I made this tonight and it was great. Well worth all the work. I didn’t buy the right cut of beef, I highly recommend buying a beef tenderloin. I cheaped out and bought single steaks which is alot more work. My mushroom puree didn’t turn out so well either. More like chopped mushrooms instead of puree, but it still tasted great. I will make this again often!

  • Reuben writes:
    March 17th, 20111:42 pmat

    this is the best recipe I’ve tried. Awesome and totally nice for a special dinner. not to bad on prep

  • Greg writes:
    March 30th, 20117:28 amat

    No, no, no. Ham/Prosciutto? Not even. The ONLY way to make this is by spreading a thin coat of foie gras on the tenderloin then add the mushroom duxelle before wrapping in the puff pastry. You won’t believe the flavor difference. Foie gras, yes, is expensive but more than worth the cost. I make it once or twice a year.

  • Liz Cleland writes:
    April 19th, 20113:06 pmat

    Hi,

    Can I please have the metric measurements for this recipe i.e. how much meat, mushrooms and pastry in grams. Also how hot an oven in Celcius?

    Many thanks

  • thakid writes:
    September 9th, 20118:04 pmat

    also interested in the portion amounts. can this be done as say, 2lbs of filet and then sliced like it seems they do on the show?

  • Steve writes:
    September 17th, 20118:27 amat

    Why did Gordon change from grammes to pounds when we all use grammes and kg these days? Seems odd, and makes the quantity in the recipe look really strange.

  • Foodie writes:
    September 17th, 20119:15 amat

    Because I’m not Gordon Ramsay. This blog is written and maintained by me, a fan of Gordon Ramsay. I live in the United States, where we still use pounds.

  • Olive Martin E. writes:
    September 19th, 20117:22 pmat

    I saw a few comments of the pastry getting soggy. I would recommend scoring the top of the pastry before baking to keep it from accumulating steam in the little pastry package. I hope this helps! Always helps me! Also the egg wash all over inside as well will help too! try both! Great website by the way Foodie. I am enjoying it immensely!

  • Foodie writes:
    September 20th, 20118:11 amat

    Thank you for the suggestions and the compliment.

  • Mandi writes:
    November 26th, 20118:21 pmat

    We followed the recipe perfectly and I guess because we are from
    Texas we like flavor. But this recipe had no flavor whats so ever. The meat came out cooked perfectly and the puff patry perfectly golden brown but there was no flavor whats so ever. No seasoning no flavor at all! Highly overated! And I am Gordon’s biggest fan
    !

  • Mike writes:
    December 8th, 20112:31 amat

    how to you avoid a soggy bottom??

  • chris writes:
    December 18th, 201112:28 pmat

    .88lbs? BBC site giving same recipe says “a good beef fillet (preferably Aberdeen Angus) of around 1kg/2lb 4oz
    So-is it meant to be .88KG’S

  • Derek writes:
    December 25th, 20114:12 pmat

    The way to overcome the sogginess of the pastry on the bottom is as follows, After sealing the beef on all sides wrap tightly in cling film put into an oven set on 70 degrees and cook for exactly 35 mins.Then refrigerate, This can be done the night before or at least 2 hours before needed as it must be cold, take out the now cold beef and wrap in kitchen paper the soak up any blood etc. After wrapping in the rest of the ingredients and placing into the over crank up the oven to about 250 degrees cel. This variation of Gordon’s recipe gives beautiful crisp pastry and no sogginess also the beef is cooked medium rare perfectly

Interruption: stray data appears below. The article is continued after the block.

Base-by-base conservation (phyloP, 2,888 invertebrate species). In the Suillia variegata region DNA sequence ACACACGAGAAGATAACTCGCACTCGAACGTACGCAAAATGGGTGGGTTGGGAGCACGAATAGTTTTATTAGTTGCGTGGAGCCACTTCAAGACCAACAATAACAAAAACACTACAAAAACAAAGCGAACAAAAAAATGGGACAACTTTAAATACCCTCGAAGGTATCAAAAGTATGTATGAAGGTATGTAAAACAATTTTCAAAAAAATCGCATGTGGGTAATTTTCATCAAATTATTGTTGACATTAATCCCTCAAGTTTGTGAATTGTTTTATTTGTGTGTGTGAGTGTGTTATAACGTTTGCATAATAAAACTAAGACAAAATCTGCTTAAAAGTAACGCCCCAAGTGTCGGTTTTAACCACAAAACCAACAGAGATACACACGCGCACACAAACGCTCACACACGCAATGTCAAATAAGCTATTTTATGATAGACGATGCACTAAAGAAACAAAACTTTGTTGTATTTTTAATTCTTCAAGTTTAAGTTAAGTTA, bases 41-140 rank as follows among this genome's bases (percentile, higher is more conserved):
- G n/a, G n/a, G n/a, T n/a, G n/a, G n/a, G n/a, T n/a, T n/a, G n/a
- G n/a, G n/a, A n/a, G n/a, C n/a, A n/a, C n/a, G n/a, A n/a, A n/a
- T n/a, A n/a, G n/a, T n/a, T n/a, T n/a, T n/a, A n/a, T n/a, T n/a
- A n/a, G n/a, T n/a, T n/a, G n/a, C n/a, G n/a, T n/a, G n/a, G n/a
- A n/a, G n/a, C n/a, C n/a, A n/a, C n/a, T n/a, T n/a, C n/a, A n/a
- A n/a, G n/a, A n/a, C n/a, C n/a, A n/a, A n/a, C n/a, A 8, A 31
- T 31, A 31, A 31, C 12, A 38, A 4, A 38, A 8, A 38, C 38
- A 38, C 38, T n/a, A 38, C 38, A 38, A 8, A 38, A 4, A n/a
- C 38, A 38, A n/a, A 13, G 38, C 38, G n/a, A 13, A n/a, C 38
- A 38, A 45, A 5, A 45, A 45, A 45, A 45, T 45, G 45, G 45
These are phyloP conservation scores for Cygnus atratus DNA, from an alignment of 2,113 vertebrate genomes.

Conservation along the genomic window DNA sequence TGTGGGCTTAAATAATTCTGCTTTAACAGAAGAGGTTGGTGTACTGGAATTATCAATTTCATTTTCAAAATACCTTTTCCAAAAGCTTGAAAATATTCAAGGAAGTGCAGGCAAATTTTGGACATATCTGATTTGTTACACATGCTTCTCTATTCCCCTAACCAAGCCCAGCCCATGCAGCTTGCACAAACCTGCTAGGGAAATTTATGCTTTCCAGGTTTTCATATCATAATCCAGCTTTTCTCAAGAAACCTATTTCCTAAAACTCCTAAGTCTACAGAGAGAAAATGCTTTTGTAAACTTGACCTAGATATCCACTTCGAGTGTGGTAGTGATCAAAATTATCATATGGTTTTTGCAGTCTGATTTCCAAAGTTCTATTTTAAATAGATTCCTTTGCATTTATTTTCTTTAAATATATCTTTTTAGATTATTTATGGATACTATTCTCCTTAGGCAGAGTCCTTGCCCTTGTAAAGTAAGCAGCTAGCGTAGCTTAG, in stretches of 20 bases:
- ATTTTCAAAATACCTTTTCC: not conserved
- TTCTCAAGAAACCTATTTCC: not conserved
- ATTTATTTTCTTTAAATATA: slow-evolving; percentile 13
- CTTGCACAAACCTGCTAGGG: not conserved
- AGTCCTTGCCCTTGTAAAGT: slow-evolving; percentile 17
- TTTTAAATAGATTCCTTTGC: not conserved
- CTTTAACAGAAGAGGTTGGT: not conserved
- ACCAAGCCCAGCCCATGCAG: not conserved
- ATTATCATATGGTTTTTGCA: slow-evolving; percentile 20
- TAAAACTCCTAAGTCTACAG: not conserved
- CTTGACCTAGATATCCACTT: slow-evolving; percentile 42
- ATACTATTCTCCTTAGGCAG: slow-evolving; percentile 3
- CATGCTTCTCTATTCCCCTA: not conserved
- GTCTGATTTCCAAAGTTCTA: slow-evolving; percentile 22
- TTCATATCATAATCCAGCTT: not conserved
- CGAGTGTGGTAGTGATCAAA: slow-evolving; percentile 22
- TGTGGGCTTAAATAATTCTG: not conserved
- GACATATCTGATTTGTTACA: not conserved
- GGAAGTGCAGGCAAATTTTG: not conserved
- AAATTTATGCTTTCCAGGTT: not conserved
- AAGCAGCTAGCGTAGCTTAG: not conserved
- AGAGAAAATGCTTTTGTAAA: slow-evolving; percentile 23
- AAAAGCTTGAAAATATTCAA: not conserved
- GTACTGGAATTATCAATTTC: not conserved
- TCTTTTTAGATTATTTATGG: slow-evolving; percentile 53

• Melinda writes:
    December 26th, 20113:32 pmat

    I made this for Christmas Dinner and was surprised at how easy it was to make. I’ll try to include a photo or at least the link to the photo.

  • Shelley writes:
    December 28th, 20115:26 pmat

    Got rid of turkey, and Beef Wellington replaced it. Absolutely fabulous for someone with such a potty mouth I am surprised that such a good dish emerged. Will use this again and again and try washing pastry with egg and vent the top to see if I can achieve crispy all over.
    Thank You Gordon for making a wonderful Christmas Meal for my family.

    Happy New Year
    Shelley

  • Foodie writes:
    January 30th, 20121:01 pmat

    I’m not sure, maybe I messed up during the conversion (I’m in the USA). I’ll look into it and make the changes. Thanks for bringing this to my attention.

  • Renee writes:
    March 25th, 20129:05 amat

    The video doesn’t work. :(

  • Foodie writes:
    May 22nd, 20126:27 pmat

    Shucks, they must have taken it down.

  • jerry writes:
    June 20th, 201212:56 amat

    love the dish going to make it again tonight. just note to cut the ends off the cut it in half and set it on end so you don’t get a soggy bottom. I didn’t do this the first time and it was unpleasant. I saw them do it like this on Hell’s Kitchen and it works great.

  • Whit writes:
    June 28th, 201211:23 amat

    I have made this recipe about 4 times and everytime it comes out awesome.

  • Kathy writes:
    August 14th, 20126:18 pmat

    I did not see a response on how many people one Wellington serves. Since .88 lbs is about 14 ounces, I’m guessing 2 servings each. Does that sound about right?

  • Jen writes:
    October 25th, 20122:43 amat

    Hi! I was planning to make a smaller wellington for only two people so I thought I would make it with 0,5kg meat but then I wonder for how long should I have the wellington in the owen to get it to a medium? Will yhe cooking time still be the same? Thanks for an advice…

  • Wilanie writes:
    October 31st, 201211:54 pmat

    Just tried the recipe last night, had to cook it for six though, adjusted the measurements…..came out perfectly…..
    If I would like to do this next time with individual fillet steaks, how long would the cooking time be, for it to still be medium-rare and not too dry?

  • a strickland writes:
    December 18th, 20126:06 amat

    Is there a Gordon Ramsay book with the recipes from Ultimate Christmas episodes 1 and 2, aired this week in Australia? This is urgent!
    Thank you in anticipation,

    A strickland≥

  • brandy writes:
    December 19th, 20121:36 pmat

    I plan make the christmas vergion of this last night for dinner. My family loved it. They all want the recipe. Thank you gordon. You gave my family a new tradition that we will enjoy for years to come.

  • Donna writes:
    January 1st, 201310:46 amat

    i have a 2 pound roast. the receipt is for .88 pound at 400 deg. for 30 to 35 minutes. how can I change this for the 2 pound roast, so i do not burn the pastry.

  • Jennifer writes:
    June 25th, 201310:33 amat

    How many people does this recipe serve?